The alternative is the “constructivist” view. Blyth isn’t as direct in the definition of this idea, but here’s the general idea. The Bayesian view is that there are “transcendent, objective, and empirical standards through which observations of events and other ‘facts’ can be judged.” In the constructivist view, “Truth is a series of intersubjectively held conventions regarding “the way the world works” among a given community at a given moment.” The Bayesian view is probably eventually true in the natural sciences, even if new data or events can be interpreted in several ways under different paradigms that might exist at some point in time. It is much less true in the social sciences. There, different paradigms produce different facts. As an example, Blyth points to the claim of the monetarists (the sheep’s clothing of the neoliberals) that Keynesianism failed in the 1970s in a way that monetarism didn’t. Within the Keynesian paradigm, that wasn’t so, but the monetarists seized control of the narrative, and the bad performance of the economy was taken as evidence of failure of Keynesianism. Blyth says that the key step was the construction of the evidence of the performance of the economy by the monetarists as failure.
Blyth claims that the 70s did not constitute a natural test of Keynesianism, for reasons he discusses in footnote 8 and are beyond my power to assess. I’ll add that the solution of the monetarists was to hike interest rates and hike unemployment to ridiculous levels to stamp out inflation. The result was a catastrophe for the middle class and the working class, and it made life even more miserable for the poor. There was no reason to stomp on workers to end inflation, but there was a determination to protect the interests of the rich. This, I think, is the direct opposite of any policy Keynes would support.
In the constructivist view, then, truth is a matter for contest among the people allowed to participate in the discourse. Blyth quotes Hall:
Politicians, officials, the spokesmen for social interests, and policy experts all operate within the terms of political discourse that are operative within the nation at a given time, and the terms of political discourse generally have a specific configuration that lends representative legitimacy to some social interests more than others . . . and defines the context in which many issues will be understood (Hall 1993, 289).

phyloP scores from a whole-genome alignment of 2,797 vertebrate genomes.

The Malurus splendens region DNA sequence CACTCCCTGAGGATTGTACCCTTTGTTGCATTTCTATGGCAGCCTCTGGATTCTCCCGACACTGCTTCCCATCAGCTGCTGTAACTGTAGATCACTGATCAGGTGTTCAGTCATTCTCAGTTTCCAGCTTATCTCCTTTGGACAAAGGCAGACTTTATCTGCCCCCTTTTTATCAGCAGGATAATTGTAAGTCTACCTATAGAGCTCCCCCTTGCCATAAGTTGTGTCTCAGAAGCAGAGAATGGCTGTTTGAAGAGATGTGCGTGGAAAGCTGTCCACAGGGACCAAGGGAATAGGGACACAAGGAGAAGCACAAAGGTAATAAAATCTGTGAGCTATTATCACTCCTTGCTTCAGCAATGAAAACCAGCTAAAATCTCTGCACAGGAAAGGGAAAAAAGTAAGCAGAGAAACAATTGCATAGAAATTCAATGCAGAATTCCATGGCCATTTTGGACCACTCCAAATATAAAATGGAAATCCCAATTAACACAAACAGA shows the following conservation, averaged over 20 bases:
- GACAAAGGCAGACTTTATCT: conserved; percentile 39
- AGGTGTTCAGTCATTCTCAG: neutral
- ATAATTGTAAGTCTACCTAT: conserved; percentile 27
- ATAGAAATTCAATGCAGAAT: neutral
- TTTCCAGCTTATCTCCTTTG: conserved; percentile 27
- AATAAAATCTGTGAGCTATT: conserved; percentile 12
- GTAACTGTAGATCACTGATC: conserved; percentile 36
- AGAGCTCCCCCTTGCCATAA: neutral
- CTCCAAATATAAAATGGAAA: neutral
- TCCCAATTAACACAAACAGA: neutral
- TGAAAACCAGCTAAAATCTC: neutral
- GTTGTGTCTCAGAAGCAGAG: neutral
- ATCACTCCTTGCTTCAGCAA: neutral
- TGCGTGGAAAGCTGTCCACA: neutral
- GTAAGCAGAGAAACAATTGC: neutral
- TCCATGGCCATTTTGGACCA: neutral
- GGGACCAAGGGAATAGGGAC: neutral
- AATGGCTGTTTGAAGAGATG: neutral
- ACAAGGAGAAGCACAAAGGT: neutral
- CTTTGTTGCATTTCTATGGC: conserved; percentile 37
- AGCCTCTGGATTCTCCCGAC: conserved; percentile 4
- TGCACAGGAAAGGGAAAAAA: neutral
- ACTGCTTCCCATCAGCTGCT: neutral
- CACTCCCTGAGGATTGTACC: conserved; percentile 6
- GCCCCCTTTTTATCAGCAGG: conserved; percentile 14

This analysis focuses our attention on the actual decision-makers, not just the economists themselves, but the group with authority in any given setting to determine the bounds of discourse. Blyth points out that each of the schools of economics, rational expectations theorists, real business cycle theorists, post-Keynesians and Austrians, along with the neoliberals and the outright laissez-faire school of political economics, have explanations for the Great Crash, but they are all incommensurate, totally different paradigms. The argument, the social argument, is over which will dominate the discourse. That is a sociological problem, not a problem of economics.
Blyth uses this framework to analyze the persistence of neoliberal economics. I’ll summarize them
1. It takes time to work out a new system.
2. After Kuhn, people expect an all or nothing change. It’s quite possible that we have a failure of a paradigm, but no new paradigm to replace it.
3. Economics professors have tenure, and a huge stake in preserving their status.
4. Institutions like the World Bank, the IMF, the European Community Bank and others are slow to change for the same reasons economics professors won’t change.
5. The neoliberal consensus had taken such deep root and its adherents were in control of so many institutions that there was no way to get the public involved in demanding change. The few prominent economists calling the neoliberals out had to spread their attacks over such a huge area that there was insufficient firepower.
… the singular lesson of the recent crisis for the policy paradigms model is that the sociological can trump the scientific precisely because the locus [of] authority did not shift despite the facts. Mere facts will (sometimes) not be allowed to get in the way of a good ideology. Being seen to fail, Obama’s stimulus, for example, can trump actual failure, such as Eurozone austerity packages. In such a world, the “truth” about the crisis and the ideas that made it possible really does depend upon what the most powerful members of a group (or society) consent to believe.
This explains why nothing changed: the people who define the policy also define the evidence and the tests that might question the policy. But there’s more, for another day.